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To All Appearances a Lady

Canada’s size makes it all but invisible, for how can we focus on something so large? Brian Moore and Neil Bissoondath have shone on its cities an outsider’s torch-beam. Margaret Atwood, Mordecai Richler, Robertston Davies and Alice Munro have each with their vision and variety, projected a pattern of culture and history crossed with the grain of an insider’s touch.

And now to their ranks comes Marilyn Bowering, a poet from Victoria, a debut novelist of power and mesmeric voice. To All Appearances a Lady harvests those adjectives which lie limp on publishers’ handouts: vivid, absorbing, perceptive, sensitive and spare.

It is one book and many: a Vancouver island coastal travelogue; a ghost story, a trek after roots; a poetic monologue, and a history of Chinese struggle and settlement on the eastern Canadian seaboard.

Its steady, sometimes beseeching voice—that of its narrator Robert Lam—belies its drama, for beneath the surface of the writing’s energy lurks a threatening sense of fear.  It is 1957 and Robert Lam, having recently buried Lam Fan, his Chinese stepmother, casts off aboard the Rose on a journey through the fog and erratic currents, the winds and islands of the British Columbian coast.

Thus Lam’s rite of passage becomes a complex exploration, an actual journey matched by his quest into the murkier terrain of the troubled past. The ghost of Lam Fan becomes his guide. She is beguilingly created by Marilyn Bowering, more real, more intense, more icily present than the living Robert Lam; exactly right.

She perches on the wheelhouse, chiding him, teasing him, a relic who brings him stories of that past he hungers to possess.

But revelation comes swathed in mystery—just like the Rose as it nuzzles baffled into the mists around the coast: did India Thackery,  Lam’s mother who drowned in his childhood, really kill herself? Why had her husband Robert Haack, a misfit criminal and gambler, gone missing just after their marriage? What is the meaning of Lam Fan’s confession that Robert Lam’s sorrow is “a burden caused by me”?

In a faltering act of expiation she unveils a past which for both of them holds the key to their release. Lam’s personal history becomes inseparable from the story of Chinese immigrants.  The narrative bursts its banks as Lam Fan pictures 19th-century Victoria, “a grid of Chinatown in the early morning light” with its multitude of alleys peopled with peddlers, whisky sellers, fishmongers and shippers in “a maze where tenement piled on tenement like so much waste.”

Into this bowel of corruption, squalor and enterprise come the dealers in black-market opium, the addicts such as Lam Fan, the pimps and low-lifers such as Robert Haack, a pathetic fantasist who befriends and betrays illegal immigrants.  His life rides the peaks and troughs of melodrama but Marilyn Bowering confounds such simplicity; Haack’s heart is crushed, he is weak and slippery, his mind writhes like a viper; yet his demise is strangely moving, for he might have had other possibilities.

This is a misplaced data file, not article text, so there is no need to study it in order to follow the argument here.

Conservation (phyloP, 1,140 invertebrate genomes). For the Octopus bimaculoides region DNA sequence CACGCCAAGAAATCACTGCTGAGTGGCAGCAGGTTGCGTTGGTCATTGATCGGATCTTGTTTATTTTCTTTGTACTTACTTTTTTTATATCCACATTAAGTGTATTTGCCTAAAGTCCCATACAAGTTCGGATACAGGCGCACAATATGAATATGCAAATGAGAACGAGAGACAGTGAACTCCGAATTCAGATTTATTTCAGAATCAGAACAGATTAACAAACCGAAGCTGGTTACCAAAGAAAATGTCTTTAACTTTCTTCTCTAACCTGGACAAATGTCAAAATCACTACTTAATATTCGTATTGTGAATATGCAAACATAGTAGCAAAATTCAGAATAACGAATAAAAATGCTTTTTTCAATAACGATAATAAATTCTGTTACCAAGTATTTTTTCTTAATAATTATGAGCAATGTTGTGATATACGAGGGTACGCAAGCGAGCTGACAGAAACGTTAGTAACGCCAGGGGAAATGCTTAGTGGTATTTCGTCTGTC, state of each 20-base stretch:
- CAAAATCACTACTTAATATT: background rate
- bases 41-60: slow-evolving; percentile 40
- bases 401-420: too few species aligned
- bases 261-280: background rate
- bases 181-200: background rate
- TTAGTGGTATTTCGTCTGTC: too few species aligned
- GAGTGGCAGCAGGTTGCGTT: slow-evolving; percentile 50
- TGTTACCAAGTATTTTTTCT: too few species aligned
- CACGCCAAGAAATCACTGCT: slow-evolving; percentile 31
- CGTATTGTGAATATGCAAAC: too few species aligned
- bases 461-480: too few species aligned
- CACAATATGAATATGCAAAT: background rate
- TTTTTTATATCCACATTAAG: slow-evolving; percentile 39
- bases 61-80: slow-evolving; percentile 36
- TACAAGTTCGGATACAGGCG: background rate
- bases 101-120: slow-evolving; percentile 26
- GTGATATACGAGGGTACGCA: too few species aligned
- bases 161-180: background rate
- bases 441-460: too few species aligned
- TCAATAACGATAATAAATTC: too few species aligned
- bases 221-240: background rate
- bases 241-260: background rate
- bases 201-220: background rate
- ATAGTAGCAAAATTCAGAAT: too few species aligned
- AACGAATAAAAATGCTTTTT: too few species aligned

He might have been Robert Lam’s father.  That he isn’t prompts the question that stalks Lam’s thoughts: who are his ancestors? Lam Fan knows. Her tale is tortuous, at times unnecessarily so. As Robert Lam navigates a course between the islands, she bestows her knowledge. Choice and fate are its key ingredients; Robert Lam steers, but believes in destiny.

“Fate is a chain of cause and effect,” he says, as he learns how his mother was cast on to D’Arcy Island off Victoria, a white woman lost among Chinese lepers. Lam himself grows ill during the journey, dark intimations of something serious, even fateful. As the tale unravels it becomes clear that what had seemed like parallel journeys—that of the Rose and its moribund twosome stalked by the story of Robert Lam’s forebears—are in fact converging pathways.

Lam himself ends on D’Arcy Island, tense in the present: “My legs are shaking with tiredness, and the numbness in my face has returned.” He is at large among the detritus of his parent’s last dramatic years: the charred evidence of a bush blaze, the stench of death, a human forearm and hand, “scraps of cloth are attached to the bones”. “There is always one more surprise,” Lam Fan says.

That surprise is one of the moments of this novel, for Bowering knows that among the poetry and pity of its telling, life itself turns on moments, on those flashpoints of decision, inaction, desperation or collapse.

Fate’s talons grip Lam’s world and make it tragic; yet his final act on D’Arcy Island subverts that grip and is both poignant and heroic. Bowering writes at the edge of her talent; she is affirmative, clear, faithful to life’s mystery. To All Appearances A Lady is a marvellous debut, to all appearances a paragon of dazzling imagination.

Scotland on Sunday, Tom Adair

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